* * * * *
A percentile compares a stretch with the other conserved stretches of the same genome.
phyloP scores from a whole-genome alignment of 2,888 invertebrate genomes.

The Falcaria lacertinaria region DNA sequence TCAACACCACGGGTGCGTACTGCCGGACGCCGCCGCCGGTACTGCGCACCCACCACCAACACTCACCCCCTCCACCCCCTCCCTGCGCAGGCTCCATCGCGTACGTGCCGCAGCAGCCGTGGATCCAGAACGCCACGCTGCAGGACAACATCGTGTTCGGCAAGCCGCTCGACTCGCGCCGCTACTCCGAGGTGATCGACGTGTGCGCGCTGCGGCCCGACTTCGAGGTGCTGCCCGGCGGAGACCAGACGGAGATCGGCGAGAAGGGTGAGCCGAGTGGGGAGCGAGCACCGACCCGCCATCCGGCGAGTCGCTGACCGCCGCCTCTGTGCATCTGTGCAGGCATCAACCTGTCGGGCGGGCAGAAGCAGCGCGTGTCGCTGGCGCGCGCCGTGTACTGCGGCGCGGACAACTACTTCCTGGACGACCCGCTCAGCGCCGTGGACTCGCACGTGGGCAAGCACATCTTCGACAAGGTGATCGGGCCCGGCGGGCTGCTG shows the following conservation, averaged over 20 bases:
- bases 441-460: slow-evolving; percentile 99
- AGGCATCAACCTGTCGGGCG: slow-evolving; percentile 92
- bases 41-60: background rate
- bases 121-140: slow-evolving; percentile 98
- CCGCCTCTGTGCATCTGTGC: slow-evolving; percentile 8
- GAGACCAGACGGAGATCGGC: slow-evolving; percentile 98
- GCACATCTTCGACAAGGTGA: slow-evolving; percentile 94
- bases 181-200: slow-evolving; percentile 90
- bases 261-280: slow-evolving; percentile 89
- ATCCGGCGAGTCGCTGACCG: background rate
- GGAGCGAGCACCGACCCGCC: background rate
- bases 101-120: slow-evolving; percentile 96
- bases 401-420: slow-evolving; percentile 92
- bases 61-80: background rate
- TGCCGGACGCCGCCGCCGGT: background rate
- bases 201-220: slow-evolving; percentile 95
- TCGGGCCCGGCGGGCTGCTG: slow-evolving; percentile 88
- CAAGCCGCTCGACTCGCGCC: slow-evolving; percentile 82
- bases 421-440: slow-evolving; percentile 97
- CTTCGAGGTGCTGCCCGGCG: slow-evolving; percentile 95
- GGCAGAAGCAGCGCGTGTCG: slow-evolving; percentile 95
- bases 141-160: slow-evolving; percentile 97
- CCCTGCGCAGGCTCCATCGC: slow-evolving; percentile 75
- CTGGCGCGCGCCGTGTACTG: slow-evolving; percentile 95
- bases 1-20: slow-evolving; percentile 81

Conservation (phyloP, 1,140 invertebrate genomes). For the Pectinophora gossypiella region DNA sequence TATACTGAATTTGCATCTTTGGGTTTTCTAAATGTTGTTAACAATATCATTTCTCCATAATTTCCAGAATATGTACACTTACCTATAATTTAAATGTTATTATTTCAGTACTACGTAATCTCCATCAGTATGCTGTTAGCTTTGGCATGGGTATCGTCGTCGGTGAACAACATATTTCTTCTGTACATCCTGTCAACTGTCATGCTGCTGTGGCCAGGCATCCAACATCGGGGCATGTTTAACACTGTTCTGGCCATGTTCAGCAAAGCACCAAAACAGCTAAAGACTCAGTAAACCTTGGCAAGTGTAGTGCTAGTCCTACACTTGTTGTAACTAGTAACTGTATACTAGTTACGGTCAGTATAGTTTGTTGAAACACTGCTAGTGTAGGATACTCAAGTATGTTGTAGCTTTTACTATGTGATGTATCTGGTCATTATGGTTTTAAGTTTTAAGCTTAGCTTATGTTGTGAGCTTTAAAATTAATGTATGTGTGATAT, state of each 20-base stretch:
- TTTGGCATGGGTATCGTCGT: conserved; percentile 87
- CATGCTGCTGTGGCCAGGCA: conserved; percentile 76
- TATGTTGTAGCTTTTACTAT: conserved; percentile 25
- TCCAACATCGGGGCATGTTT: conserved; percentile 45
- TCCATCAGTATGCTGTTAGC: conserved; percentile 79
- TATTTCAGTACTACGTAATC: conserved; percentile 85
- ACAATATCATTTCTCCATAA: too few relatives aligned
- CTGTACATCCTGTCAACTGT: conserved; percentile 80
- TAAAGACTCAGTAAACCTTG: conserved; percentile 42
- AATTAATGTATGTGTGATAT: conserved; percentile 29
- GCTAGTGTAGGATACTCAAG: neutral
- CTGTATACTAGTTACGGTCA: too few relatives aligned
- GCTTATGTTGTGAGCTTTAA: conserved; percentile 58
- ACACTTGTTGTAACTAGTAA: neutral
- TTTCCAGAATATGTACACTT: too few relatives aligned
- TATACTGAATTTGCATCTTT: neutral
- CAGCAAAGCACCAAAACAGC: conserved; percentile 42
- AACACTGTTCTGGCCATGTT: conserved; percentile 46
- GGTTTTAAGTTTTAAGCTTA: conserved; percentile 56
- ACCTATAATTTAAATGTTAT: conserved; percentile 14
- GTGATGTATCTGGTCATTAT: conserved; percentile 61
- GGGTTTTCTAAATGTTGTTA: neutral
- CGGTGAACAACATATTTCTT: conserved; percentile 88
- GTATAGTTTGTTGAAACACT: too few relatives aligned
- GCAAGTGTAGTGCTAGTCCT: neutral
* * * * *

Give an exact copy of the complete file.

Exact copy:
A percentile compares a stretch with the other conserved stretches of the same genome.
phyloP scores from a whole-genome alignment of 2,888 invertebrate genomes.

The Falcaria lacertinaria region DNA sequence TCAACACCACGGGTGCGTACTGCCGGACGCCGCCGCCGGTACTGCGCACCCACCACCAACACTCACCCCCTCCACCCCCTCCCTGCGCAGGCTCCATCGCGTACGTGCCGCAGCAGCCGTGGATCCAGAACGCCACGCTGCAGGACAACATCGTGTTCGGCAAGCCGCTCGACTCGCGCCGCTACTCCGAGGTGATCGACGTGTGCGCGCTGCGGCCCGACTTCGAGGTGCTGCCCGGCGGAGACCAGACGGAGATCGGCGAGAAGGGTGAGCCGAGTGGGGAGCGAGCACCGACCCGCCATCCGGCGAGTCGCTGACCGCCGCCTCTGTGCATCTGTGCAGGCATCAACCTGTCGGGCGGGCAGAAGCAGCGCGTGTCGCTGGCGCGCGCCGTGTACTGCGGCGCGGACAACTACTTCCTGGACGACCCGCTCAGCGCCGTGGACTCGCACGTGGGCAAGCACATCTTCGACAAGGTGATCGGGCCCGGCGGGCTGCTG shows the following conservation, averaged over 20 bases:
- bases 441-460: slow-evolving; percentile 99
- AGGCATCAACCTGTCGGGCG: slow-evolving; percentile 92
- bases 41-60: background rate
- bases 121-140: slow-evolving; percentile 98
- CCGCCTCTGTGCATCTGTGC: slow-evolving; percentile 8
- GAGACCAGACGGAGATCGGC: slow-evolving; percentile 98
- GCACATCTTCGACAAGGTGA: slow-evolving; percentile 94
- bases 181-200: slow-evolving; percentile 90
- bases 261-280: slow-evolving; percentile 89
- ATCCGGCGAGTCGCTGACCG: background rate
- GGAGCGAGCACCGACCCGCC: background rate
- bases 101-120: slow-evolving; percentile 96
- bases 401-420: slow-evolving; percentile 92
- bases 61-80: background rate
- TGCCGGACGCCGCCGCCGGT: background rate
- bases 201-220: slow-evolving; percentile 95
- TCGGGCCCGGCGGGCTGCTG: slow-evolving; percentile 88
- CAAGCCGCTCGACTCGCGCC: slow-evolving; percentile 82
- bases 421-440: slow-evolving; percentile 97
- CTTCGAGGTGCTGCCCGGCG: slow-evolving; percentile 95
- GGCAGAAGCAGCGCGTGTCG: slow-evolving; percentile 95
- bases 141-160: slow-evolving; percentile 97
- CCCTGCGCAGGCTCCATCGC: slow-evolving; percentile 75
- CTGGCGCGCGCCGTGTACTG: slow-evolving; percentile 95
- bases 1-20: slow-evolving; percentile 81

Conservation (phyloP, 1,140 invertebrate genomes). For the Pectinophora gossypiella region DNA sequence TATACTGAATTTGCATCTTTGGGTTTTCTAAATGTTGTTAACAATATCATTTCTCCATAATTTCCAGAATATGTACACTTACCTATAATTTAAATGTTATTATTTCAGTACTACGTAATCTCCATCAGTATGCTGTTAGCTTTGGCATGGGTATCGTCGTCGGTGAACAACATATTTCTTCTGTACATCCTGTCAACTGTCATGCTGCTGTGGCCAGGCATCCAACATCGGGGCATGTTTAACACTGTTCTGGCCATGTTCAGCAAAGCACCAAAACAGCTAAAGACTCAGTAAACCTTGGCAAGTGTAGTGCTAGTCCTACACTTGTTGTAACTAGTAACTGTATACTAGTTACGGTCAGTATAGTTTGTTGAAACACTGCTAGTGTAGGATACTCAAGTATGTTGTAGCTTTTACTATGTGATGTATCTGGTCATTATGGTTTTAAGTTTTAAGCTTAGCTTATGTTGTGAGCTTTAAAATTAATGTATGTGTGATAT, state of each 20-base stretch:
- TTTGGCATGGGTATCGTCGT: conserved; percentile 87
- CATGCTGCTGTGGCCAGGCA: conserved; percentile 76
- TATGTTGTAGCTTTTACTAT: conserved; percentile 25
- TCCAACATCGGGGCATGTTT: conserved; percentile 45
- TCCATCAGTATGCTGTTAGC: conserved; percentile 79
- TATTTCAGTACTACGTAATC: conserved; percentile 85
- ACAATATCATTTCTCCATAA: too few relatives aligned
- CTGTACATCCTGTCAACTGT: conserved; percentile 80
- TAAAGACTCAGTAAACCTTG: conserved; percentile 42
- AATTAATGTATGTGTGATAT: conserved; percentile 29
- GCTAGTGTAGGATACTCAAG: neutral
- CTGTATACTAGTTACGGTCA: too few relatives aligned
- GCTTATGTTGTGAGCTTTAA: conserved; percentile 58
- ACACTTGTTGTAACTAGTAA: neutral
- TTTCCAGAATATGTACACTT: too few relatives aligned
- TATACTGAATTTGCATCTTT: neutral
- CAGCAAAGCACCAAAACAGC: conserved; percentile 42
- AACACTGTTCTGGCCATGTT: conserved; percentile 46
- GGTTTTAAGTTTTAAGCTTA: conserved; percentile 56
- ACCTATAATTTAAATGTTAT: conserved; percentile 14
- GTGATGTATCTGGTCATTAT: conserved; percentile 61
- GGGTTTTCTAAATGTTGTTA: neutral
- CGGTGAACAACATATTTCTT: conserved; percentile 88
- GTATAGTTTGTTGAAACACT: too few relatives aligned
- GCAAGTGTAGTGCTAGTCCT: neutral